ABC News(LOS ANGELES) -- An adult film performer whose positive HIV test prompted the shutdown of Los Angeles' billion-dollar porn industry last week has been retested and does not have the virus, an industry trade group announced.

“This is good news for the primary patient, the industry will continue to be abundantly cautious as we try to nail down the reasons for what now appears to have been a false positive result on a previous test,” Free Speech Coalition executive director Diane Duke said in a statement.

"After discussion with our medical expert, he has advised that it would be appropriate for production to resume," she added.

HIV tests detect antibodies to the virus in a person's blood.  But because they are developed to be especially sensitive, they can sometimes generate a false positive result, according to the World Health Organization.  Therefore, positive results must be confirmed by another test method.

The HIV scare came less than one month after the Free Speech Coalition launched a new online sexual health database aimed at preventing the spread of sexually transmitted diseases among porn actors through mandatory testing.  To be listed in the database -- a requisite for getting work -- porn actors must get tested every 30 days and present a clean bill of health.  But critics say routine testing does not prevent STDs from creeping in.

"Testing is not a substitute for condom use, and it never will be," said Michael Weinstein, president of the AIDS Healthcare Foundation in Los Angeles.  "No test can detect HIV from the moment of infection.  There will always be a window period," which might not reflect recent infection.

The AIDS Healthcare Foundation is pushing for mandatory condom use in the making of adult films -- a move that's been met with strong resistance from the industry itself.

"If the market would accept condom-positive movies, that's what we would all be making.  The fact is consumers don't want that," Christian Mann, general manger of Evil Angel Productions and unpaid Free Speech Coalition board member, told ABC News when the database launched.

"The market will always trump regulation," said Mann.  "If you make it so California-based productions cannot compete in the market, you'll just drive production out of the state."

But Weinstein insists that worker safety should not be optional.

"You can't dangle from a 30-story building from a rope; you have to wear a harness," he said.  "The idea that hurting these performers is a matter of freedom of expression is simply wrong."

Copyright 2011 ABC News Radio


New Test Cleared for Diagnosing Q Fever in Soldiers

Jupiterimages/Comstock(WASHINGTON) -- The first nucleic acid amplification test for diagnosing early stages of Q fever infections in military personnel serving abroad has been cleared by the U.S. Food and Drug Administration (FDA).

Q fever (Coxiella burnetii) is an infectious disease that affects U.S. soldiers serving in Iraq and other parts of the world. FDA officials say the new test is capable of indentifying and detecting the bacteria that causes the fever within four hours.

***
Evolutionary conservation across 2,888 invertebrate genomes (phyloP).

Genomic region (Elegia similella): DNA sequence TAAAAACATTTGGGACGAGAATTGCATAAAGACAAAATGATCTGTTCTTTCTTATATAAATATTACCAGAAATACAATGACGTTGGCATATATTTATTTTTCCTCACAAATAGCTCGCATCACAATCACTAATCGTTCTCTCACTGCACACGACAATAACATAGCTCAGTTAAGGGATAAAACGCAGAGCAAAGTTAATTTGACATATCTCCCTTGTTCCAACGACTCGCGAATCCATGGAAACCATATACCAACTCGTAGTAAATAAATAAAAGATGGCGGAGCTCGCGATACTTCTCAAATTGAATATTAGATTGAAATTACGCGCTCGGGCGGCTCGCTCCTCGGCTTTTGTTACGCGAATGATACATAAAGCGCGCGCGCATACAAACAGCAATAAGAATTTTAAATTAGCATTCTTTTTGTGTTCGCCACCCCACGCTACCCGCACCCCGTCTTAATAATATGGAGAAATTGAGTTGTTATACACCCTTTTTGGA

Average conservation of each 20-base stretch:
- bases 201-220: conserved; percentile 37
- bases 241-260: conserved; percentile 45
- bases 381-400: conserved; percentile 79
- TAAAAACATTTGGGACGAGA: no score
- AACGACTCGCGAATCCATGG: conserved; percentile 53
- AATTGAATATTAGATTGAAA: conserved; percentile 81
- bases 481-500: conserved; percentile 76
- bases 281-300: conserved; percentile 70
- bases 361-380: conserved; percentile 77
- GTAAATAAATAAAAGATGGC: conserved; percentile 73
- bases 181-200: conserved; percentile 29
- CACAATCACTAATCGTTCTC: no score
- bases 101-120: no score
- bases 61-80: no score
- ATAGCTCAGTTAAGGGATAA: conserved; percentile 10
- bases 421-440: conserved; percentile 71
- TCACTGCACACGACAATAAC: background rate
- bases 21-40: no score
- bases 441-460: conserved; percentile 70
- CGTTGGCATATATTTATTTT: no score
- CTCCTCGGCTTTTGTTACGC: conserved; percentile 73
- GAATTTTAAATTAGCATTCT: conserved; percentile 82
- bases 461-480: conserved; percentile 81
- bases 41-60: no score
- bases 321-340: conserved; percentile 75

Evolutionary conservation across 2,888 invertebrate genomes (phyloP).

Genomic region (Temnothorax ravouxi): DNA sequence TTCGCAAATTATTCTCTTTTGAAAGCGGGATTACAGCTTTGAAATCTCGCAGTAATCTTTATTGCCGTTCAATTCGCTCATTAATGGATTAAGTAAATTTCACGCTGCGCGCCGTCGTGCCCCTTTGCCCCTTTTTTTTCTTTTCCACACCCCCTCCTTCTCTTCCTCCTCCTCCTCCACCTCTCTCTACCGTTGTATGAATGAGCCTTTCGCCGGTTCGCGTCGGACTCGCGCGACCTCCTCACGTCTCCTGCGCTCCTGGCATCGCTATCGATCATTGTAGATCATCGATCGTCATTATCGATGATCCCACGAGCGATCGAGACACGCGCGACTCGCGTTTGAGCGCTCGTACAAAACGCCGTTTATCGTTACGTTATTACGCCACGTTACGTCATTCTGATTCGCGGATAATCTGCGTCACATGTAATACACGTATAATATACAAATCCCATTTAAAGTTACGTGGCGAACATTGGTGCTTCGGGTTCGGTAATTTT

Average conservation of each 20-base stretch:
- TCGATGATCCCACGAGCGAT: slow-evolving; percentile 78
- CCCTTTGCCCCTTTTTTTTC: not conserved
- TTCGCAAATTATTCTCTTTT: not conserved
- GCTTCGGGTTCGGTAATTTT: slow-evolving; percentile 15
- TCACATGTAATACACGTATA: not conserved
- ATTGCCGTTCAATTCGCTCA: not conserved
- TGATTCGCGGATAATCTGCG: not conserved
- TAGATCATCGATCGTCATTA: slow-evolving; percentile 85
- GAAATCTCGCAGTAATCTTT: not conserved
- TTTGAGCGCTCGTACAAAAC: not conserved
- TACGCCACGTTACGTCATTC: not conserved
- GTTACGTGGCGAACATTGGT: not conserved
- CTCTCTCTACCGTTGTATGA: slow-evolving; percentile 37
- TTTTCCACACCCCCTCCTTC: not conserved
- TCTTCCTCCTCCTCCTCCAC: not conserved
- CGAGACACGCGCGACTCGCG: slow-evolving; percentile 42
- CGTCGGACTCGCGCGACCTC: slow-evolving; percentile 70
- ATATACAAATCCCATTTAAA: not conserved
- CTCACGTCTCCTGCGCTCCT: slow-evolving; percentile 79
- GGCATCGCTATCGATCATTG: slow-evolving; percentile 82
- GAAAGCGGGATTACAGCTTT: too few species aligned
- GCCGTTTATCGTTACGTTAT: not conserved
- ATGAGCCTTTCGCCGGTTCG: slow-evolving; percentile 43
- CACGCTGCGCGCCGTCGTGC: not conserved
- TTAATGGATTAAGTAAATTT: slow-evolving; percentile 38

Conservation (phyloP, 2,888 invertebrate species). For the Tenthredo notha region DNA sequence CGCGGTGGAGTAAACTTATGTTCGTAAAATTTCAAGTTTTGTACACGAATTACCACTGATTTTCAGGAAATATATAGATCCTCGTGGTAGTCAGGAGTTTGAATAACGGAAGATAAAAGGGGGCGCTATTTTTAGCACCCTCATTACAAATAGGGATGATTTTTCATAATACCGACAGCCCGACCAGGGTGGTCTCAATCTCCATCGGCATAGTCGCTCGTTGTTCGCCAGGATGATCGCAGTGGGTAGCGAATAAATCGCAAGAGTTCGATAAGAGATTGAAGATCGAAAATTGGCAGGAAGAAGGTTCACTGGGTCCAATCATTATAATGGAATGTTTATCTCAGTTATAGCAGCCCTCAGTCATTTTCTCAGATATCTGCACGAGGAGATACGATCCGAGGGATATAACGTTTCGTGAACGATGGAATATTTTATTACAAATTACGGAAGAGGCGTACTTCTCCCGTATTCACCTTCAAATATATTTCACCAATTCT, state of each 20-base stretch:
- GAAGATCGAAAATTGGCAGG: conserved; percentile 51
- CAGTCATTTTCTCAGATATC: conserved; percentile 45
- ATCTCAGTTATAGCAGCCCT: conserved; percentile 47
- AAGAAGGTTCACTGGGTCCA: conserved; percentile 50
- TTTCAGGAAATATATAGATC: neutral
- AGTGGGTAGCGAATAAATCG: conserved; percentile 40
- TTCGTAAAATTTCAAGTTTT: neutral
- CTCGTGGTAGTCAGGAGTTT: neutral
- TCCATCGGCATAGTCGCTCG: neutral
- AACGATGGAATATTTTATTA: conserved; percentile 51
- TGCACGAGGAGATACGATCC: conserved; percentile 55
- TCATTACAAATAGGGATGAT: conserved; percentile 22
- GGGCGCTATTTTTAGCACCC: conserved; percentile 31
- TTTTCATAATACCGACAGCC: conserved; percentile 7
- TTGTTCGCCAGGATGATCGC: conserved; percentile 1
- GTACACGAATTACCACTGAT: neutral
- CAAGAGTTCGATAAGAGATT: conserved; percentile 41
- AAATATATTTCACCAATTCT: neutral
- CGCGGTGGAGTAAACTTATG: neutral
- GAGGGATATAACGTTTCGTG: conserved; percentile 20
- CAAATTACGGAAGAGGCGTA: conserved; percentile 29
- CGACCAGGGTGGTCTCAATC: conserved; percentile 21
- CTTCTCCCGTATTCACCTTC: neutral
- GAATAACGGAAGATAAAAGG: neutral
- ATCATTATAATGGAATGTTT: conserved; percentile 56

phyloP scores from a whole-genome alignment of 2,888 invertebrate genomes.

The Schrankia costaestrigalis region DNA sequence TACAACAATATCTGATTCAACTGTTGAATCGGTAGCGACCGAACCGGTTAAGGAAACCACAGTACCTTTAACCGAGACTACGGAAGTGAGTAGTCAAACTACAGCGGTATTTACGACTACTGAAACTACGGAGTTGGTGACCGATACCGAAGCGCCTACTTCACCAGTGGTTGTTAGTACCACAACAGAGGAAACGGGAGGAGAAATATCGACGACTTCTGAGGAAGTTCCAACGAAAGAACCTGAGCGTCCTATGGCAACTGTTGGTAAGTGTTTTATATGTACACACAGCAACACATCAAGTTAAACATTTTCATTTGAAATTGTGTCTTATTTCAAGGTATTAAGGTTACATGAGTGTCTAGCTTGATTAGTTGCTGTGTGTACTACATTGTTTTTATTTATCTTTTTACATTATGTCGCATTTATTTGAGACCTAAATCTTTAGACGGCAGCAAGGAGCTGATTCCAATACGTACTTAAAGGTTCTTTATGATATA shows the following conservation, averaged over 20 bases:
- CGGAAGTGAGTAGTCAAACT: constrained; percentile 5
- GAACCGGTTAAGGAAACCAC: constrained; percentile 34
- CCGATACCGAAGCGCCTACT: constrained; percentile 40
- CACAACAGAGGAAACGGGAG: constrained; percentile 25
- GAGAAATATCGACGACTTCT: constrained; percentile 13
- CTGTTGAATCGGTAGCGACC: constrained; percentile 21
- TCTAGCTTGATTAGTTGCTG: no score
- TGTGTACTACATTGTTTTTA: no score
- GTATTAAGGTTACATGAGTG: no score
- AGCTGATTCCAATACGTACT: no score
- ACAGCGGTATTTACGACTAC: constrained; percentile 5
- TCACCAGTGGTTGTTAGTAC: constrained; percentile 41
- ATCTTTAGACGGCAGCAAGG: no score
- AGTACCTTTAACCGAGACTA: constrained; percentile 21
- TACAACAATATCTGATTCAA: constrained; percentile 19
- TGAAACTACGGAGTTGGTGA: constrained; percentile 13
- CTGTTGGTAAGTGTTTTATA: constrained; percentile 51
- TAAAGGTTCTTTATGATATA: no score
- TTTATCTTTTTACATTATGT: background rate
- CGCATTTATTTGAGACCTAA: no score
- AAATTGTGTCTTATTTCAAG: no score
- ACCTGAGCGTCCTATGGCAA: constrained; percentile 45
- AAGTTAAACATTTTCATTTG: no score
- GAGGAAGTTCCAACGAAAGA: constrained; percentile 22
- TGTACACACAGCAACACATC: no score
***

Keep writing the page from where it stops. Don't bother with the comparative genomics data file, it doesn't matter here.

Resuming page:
“It’s important that the FDA protect our troops from biothreats using innovative diagnostics,” said Jeffrey Shuren, M.D., director of the FDA’s Center for Devices and Radiological Health. “Q fever bacteria is considered a biothreat agent in part due to the fact that fewer than 10 organisms need to be inhaled to cause infection and its ability to withstand open environments.”

The test’s development was funded by the U.S. Department of Defense and developed by Idaho Technology Inc.

Copyright 2011 ABC News Radio


When’s the Best Time to Do a Breast Self-Exam?

Stephanie Rushton/Getty Images(NEW YORK) -- It's long been suggested that women perform breast self exams just after menstruation, when the breast tissue is less swollen and hence lumps are more likely to be felt. The exact opposite is true however, according to Greg Anderson, founder and CEO of Cancer Recovery Foundation International.

"Particularly right after the period, you're going to find more false positives than at any other time. Really, it's the second half of the monthly cycle, before the period, known as the luteal phase, that you want to do a self-exam," he says. Overdiagnosis and overtreatment of breast cancer is a problem just getting recognized by the medical community, Anderson says.

In women 50 years old and younger, dense breasts lead to many false positives, he says. This is in part why the American Cancer Society recommends clinical breast exams only once every three years for women under 40. For women over 50, the chance of false positives is substantially lower, says Anderson.

Copyright 2011 ABC News Radio


Test to Help Speed-Up Distinguishing Between MRSA and MSSA

Siri Stafford/Photodisc/Thinkstock(WASHINGTON) -- Health experts will now be able to save time when trying to determine whether Staphylococcus aureus infections in patients are methicillin resistant (MRSA) or methicillin susceptible (MSSA), as the U.S. Food and Drug Administration (FDA) announced on Friday that it has cleared a test that will allow a speed-up in the process.

There are various types of Staphylococci bacteria, some of which are easily treated with antibiotics and some that are resistant to this treatment, such as MRSA.

The FDA has cleared the KeyPath MRSA/MSSA Blood Culture Test for use by doctors, with officials saying that the test makes it possible to determine whether bacteria in a patient’s positive blood culture sample are MRSA or MSSA within about five hours.

“This not only saves time in diagnosing potentially life-threatening infections but also allows health care professionals to optimize treatment and start appropriate contact precautions to prevent the spread of the organism,” said Alberto Gutierrez, Ph.D., director of the Office of In Vitro Diagnostics Device Evaluation and Safety in the FDA’s Center for Devices and Radiological Health.

Copyright 2011 ABC News Radio